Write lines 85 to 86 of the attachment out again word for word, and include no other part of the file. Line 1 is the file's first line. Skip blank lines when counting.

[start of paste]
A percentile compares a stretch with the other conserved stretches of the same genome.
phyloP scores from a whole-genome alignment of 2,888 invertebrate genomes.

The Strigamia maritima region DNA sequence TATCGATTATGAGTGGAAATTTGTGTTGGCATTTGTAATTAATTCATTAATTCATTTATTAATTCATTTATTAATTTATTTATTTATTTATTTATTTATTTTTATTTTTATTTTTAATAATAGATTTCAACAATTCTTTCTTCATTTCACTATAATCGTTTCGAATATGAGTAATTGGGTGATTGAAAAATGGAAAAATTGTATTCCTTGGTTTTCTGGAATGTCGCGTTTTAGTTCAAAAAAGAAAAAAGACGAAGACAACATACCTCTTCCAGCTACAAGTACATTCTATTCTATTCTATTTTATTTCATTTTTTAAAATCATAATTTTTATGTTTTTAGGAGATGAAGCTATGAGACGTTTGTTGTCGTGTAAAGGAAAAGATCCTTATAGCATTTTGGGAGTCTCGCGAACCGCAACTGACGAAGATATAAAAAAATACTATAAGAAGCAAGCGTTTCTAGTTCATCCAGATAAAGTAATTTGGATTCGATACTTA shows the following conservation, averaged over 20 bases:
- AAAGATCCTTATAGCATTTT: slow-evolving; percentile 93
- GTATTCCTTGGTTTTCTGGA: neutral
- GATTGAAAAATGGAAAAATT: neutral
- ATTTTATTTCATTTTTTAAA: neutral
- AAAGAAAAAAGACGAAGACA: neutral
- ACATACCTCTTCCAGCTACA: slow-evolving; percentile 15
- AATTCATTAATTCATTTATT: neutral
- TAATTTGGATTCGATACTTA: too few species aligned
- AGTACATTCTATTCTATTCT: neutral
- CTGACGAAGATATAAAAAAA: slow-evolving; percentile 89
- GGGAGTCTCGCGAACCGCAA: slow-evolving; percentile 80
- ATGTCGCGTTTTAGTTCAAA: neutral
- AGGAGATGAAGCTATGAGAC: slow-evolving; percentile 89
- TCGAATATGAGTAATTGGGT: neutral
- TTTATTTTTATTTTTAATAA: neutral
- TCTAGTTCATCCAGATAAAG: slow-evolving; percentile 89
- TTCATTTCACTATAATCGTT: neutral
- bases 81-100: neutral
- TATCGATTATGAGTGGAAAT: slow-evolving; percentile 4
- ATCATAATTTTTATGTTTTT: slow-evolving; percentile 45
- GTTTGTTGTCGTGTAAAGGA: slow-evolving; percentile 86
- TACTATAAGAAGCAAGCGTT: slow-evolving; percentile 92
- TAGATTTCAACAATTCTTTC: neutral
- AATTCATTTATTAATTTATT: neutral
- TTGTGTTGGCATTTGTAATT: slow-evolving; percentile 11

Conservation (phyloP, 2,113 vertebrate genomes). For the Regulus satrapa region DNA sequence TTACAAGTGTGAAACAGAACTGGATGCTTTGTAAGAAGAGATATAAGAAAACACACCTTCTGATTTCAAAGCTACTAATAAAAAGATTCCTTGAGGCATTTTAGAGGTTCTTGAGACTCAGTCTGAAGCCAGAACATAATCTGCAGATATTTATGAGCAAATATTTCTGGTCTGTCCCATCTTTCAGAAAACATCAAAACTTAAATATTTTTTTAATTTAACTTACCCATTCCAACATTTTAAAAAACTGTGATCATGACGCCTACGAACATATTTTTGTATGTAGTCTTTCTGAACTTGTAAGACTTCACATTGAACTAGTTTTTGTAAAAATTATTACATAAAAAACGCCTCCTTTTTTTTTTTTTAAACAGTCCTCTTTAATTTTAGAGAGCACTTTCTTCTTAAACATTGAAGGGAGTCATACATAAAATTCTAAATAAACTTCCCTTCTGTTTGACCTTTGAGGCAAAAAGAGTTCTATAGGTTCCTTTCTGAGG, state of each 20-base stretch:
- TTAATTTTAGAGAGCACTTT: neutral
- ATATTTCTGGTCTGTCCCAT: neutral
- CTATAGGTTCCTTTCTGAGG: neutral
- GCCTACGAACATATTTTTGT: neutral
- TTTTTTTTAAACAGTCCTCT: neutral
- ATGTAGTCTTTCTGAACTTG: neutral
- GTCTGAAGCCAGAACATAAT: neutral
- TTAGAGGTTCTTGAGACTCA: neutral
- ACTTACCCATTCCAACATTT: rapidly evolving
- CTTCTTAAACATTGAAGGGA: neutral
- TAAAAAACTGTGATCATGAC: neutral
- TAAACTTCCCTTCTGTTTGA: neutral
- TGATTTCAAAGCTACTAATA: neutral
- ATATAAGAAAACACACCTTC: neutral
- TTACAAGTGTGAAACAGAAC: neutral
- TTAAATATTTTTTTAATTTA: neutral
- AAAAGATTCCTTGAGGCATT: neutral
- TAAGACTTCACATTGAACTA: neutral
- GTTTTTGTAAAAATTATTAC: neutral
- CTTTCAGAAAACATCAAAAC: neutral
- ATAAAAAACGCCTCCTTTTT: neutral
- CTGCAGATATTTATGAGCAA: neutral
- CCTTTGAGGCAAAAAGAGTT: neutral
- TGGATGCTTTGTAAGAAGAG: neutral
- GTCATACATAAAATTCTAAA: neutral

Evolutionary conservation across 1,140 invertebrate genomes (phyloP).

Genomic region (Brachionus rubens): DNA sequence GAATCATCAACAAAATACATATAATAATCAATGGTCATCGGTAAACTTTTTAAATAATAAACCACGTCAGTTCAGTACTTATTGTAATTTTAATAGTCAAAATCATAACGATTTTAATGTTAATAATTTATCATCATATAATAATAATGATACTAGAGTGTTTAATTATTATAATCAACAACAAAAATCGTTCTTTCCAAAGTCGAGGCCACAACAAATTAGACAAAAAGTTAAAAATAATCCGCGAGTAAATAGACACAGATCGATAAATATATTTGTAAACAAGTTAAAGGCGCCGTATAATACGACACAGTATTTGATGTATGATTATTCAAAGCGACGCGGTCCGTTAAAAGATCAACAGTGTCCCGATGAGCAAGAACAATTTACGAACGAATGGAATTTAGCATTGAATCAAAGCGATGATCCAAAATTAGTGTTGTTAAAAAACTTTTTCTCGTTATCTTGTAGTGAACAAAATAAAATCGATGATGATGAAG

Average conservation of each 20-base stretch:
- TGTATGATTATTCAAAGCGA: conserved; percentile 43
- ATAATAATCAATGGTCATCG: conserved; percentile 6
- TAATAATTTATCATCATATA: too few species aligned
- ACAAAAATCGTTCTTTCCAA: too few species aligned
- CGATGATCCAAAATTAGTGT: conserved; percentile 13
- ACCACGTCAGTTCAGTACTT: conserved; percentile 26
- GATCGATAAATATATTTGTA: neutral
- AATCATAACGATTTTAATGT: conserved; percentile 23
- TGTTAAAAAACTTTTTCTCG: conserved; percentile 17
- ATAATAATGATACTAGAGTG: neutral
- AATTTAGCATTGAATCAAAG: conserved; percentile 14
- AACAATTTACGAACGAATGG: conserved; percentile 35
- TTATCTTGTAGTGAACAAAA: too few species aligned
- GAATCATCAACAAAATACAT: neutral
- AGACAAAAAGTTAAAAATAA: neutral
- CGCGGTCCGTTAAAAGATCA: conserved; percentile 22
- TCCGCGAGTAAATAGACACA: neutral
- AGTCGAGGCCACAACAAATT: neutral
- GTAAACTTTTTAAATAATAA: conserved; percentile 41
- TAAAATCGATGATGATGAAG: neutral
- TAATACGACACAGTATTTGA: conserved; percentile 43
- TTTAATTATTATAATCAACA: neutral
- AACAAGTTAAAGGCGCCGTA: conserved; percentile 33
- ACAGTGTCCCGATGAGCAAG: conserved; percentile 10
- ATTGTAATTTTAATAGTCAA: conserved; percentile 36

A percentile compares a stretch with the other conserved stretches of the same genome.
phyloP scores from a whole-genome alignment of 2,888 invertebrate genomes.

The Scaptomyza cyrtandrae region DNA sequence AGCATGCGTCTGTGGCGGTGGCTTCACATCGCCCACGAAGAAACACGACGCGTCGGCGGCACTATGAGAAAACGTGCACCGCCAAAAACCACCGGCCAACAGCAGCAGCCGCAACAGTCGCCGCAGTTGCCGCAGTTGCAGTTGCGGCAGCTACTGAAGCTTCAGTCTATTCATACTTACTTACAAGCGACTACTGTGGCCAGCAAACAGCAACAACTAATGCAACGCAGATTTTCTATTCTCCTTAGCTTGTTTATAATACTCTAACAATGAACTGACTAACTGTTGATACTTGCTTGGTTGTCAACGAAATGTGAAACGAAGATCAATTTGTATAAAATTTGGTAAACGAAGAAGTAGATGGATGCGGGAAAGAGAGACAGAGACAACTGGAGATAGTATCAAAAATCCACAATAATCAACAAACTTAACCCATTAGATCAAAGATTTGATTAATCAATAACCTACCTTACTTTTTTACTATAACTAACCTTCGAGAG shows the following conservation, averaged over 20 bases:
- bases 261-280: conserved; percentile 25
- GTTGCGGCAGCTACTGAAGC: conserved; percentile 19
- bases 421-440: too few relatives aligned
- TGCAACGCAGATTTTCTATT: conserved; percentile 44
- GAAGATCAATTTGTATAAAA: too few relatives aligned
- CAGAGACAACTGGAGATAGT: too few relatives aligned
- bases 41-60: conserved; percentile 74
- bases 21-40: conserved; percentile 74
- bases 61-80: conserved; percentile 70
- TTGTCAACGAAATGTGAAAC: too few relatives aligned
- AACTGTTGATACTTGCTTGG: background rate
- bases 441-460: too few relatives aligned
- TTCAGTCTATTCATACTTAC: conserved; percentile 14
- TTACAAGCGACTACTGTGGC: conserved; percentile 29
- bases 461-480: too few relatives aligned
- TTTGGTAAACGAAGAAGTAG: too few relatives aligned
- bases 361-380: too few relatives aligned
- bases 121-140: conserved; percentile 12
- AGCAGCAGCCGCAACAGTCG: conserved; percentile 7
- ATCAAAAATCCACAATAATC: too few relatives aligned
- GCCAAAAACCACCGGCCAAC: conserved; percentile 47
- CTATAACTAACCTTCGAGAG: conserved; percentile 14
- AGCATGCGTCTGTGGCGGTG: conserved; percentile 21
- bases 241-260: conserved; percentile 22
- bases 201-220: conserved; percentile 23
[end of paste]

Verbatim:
The Scaptomyza cyrtandrae region DNA sequence AGCATGCGTCTGTGGCGGTGGCTTCACATCGCCCACGAAGAAACACGACGCGTCGGCGGCACTATGAGAAAACGTGCACCGCCAAAAACCACCGGCCAACAGCAGCAGCCGCAACAGTCGCCGCAGTTGCCGCAGTTGCAGTTGCGGCAGCTACTGAAGCTTCAGTCTATTCATACTTACTTACAAGCGACTACTGTGGCCAGCAAACAGCAACAACTAATGCAACGCAGATTTTCTATTCTCCTTAGCTTGTTTATAATACTCTAACAATGAACTGACTAACTGTTGATACTTGCTTGGTTGTCAACGAAATGTGAAACGAAGATCAATTTGTATAAAATTTGGTAAACGAAGAAGTAGATGGATGCGGGAAAGAGAGACAGAGACAACTGGAGATAGTATCAAAAATCCACAATAATCAACAAACTTAACCCATTAGATCAAAGATTTGATTAATCAATAACCTACCTTACTTTTTTACTATAACTAACCTTCGAGAG shows the following conservation, averaged over 20 bases:
- bases 261-280: conserved; percentile 25